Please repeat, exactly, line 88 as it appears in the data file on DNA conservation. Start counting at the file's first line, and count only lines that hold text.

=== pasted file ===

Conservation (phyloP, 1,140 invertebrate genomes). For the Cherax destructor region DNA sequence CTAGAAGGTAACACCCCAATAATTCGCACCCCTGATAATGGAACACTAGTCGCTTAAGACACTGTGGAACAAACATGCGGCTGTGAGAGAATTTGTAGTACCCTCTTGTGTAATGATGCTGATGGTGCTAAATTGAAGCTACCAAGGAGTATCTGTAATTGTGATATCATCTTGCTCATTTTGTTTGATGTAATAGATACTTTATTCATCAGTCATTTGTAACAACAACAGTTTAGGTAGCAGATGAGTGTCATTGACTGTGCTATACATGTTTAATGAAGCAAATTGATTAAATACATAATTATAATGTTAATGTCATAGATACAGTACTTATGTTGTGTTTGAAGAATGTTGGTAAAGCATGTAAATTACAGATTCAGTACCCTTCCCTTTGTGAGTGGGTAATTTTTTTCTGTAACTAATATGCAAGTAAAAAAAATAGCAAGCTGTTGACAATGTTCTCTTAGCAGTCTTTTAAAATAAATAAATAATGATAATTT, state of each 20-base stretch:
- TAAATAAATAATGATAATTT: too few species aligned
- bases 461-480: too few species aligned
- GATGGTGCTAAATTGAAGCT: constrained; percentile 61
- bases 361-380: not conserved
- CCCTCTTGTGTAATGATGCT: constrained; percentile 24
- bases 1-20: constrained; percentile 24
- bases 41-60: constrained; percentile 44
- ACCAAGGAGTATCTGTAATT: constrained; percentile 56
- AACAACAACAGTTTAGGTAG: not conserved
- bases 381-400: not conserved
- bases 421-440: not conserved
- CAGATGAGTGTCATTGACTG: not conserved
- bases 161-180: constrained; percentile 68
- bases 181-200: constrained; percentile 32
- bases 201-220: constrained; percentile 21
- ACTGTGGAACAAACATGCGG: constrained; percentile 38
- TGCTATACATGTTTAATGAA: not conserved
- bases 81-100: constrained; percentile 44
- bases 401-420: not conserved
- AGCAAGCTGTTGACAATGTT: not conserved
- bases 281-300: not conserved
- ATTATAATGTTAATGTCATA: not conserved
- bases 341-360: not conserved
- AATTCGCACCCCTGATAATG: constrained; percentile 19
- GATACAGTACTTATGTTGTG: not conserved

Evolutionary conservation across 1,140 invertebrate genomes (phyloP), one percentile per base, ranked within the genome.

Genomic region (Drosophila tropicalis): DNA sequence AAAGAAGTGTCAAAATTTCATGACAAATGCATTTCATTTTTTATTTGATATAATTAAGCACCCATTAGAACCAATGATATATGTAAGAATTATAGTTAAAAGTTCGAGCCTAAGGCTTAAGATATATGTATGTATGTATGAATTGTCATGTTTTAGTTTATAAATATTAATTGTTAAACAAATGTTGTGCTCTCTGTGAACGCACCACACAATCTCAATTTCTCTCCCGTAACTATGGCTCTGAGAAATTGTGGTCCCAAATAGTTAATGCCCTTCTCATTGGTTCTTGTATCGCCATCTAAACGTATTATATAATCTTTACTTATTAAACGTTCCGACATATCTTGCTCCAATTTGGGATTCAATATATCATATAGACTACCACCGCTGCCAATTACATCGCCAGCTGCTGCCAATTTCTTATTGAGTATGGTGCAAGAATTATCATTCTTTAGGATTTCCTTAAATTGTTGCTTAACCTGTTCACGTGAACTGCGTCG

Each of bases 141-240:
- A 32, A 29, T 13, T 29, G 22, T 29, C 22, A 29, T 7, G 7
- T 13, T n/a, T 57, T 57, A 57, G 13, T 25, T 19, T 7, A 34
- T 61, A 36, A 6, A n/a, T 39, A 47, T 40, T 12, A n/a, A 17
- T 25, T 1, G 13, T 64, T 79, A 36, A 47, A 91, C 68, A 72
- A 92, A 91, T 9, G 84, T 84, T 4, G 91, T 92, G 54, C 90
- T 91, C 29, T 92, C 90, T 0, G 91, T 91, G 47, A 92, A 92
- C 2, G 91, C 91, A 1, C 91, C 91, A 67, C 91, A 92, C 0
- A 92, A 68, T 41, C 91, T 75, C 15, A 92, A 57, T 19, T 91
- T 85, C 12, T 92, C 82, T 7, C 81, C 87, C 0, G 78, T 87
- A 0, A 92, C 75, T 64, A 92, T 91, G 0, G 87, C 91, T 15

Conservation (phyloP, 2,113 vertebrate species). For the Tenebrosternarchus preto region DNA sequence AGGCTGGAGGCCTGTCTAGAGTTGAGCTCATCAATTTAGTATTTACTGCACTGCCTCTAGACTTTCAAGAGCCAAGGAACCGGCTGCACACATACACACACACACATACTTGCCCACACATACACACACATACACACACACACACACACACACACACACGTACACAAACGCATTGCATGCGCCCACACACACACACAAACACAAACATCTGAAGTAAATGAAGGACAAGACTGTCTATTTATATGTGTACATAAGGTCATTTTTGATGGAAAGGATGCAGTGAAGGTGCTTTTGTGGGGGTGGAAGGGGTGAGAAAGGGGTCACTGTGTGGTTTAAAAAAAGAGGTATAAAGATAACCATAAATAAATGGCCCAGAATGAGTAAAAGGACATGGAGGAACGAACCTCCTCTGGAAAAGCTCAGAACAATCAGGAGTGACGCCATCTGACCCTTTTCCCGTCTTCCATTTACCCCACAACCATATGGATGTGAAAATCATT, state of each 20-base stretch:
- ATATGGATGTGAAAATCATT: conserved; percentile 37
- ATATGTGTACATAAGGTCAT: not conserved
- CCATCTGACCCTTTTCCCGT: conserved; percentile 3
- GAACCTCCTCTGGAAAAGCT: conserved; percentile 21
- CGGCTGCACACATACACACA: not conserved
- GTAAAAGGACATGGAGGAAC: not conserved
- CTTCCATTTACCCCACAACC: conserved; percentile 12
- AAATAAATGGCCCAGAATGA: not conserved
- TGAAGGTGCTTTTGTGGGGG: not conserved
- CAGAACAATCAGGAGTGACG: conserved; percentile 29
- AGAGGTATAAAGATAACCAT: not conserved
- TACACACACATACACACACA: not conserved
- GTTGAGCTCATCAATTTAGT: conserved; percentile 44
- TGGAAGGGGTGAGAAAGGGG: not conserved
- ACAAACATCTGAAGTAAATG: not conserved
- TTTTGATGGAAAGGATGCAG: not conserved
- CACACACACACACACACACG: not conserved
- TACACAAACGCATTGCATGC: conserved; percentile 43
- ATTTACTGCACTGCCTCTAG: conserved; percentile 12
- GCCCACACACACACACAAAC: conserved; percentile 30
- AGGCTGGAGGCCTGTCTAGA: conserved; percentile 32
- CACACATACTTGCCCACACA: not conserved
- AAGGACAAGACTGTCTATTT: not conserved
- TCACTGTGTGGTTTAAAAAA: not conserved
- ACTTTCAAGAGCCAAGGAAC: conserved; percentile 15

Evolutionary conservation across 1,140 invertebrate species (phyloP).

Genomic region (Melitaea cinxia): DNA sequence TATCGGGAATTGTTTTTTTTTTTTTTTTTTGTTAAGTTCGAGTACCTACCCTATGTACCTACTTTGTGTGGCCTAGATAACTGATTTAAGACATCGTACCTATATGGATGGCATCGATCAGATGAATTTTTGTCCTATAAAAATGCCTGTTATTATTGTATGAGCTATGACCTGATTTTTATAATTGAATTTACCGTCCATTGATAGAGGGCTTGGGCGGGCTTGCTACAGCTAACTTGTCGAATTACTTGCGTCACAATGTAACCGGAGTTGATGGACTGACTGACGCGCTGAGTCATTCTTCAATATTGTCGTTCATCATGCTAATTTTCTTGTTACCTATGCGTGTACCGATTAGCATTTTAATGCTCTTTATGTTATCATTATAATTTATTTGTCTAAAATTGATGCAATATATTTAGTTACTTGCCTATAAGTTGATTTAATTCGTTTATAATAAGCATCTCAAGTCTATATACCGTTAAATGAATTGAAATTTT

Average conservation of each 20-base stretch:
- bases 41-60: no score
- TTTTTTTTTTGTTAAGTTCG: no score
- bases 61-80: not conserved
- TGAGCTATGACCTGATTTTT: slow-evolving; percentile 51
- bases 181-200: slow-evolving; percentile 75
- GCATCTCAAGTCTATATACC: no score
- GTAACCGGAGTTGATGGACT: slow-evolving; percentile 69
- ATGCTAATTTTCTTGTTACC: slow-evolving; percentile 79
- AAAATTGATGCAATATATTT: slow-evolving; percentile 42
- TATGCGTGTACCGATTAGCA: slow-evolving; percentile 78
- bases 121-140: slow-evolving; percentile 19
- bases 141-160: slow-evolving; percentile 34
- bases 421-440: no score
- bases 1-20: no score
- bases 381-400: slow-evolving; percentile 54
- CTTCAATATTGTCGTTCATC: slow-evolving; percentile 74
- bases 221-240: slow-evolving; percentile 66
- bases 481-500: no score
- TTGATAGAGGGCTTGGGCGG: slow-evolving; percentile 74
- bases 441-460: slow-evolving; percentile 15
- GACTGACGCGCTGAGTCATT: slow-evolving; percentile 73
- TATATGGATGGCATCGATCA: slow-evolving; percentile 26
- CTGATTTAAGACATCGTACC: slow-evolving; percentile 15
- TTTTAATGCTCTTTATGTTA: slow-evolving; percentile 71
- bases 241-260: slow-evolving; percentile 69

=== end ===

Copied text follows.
- bases 441-460: slow-evolving; percentile 15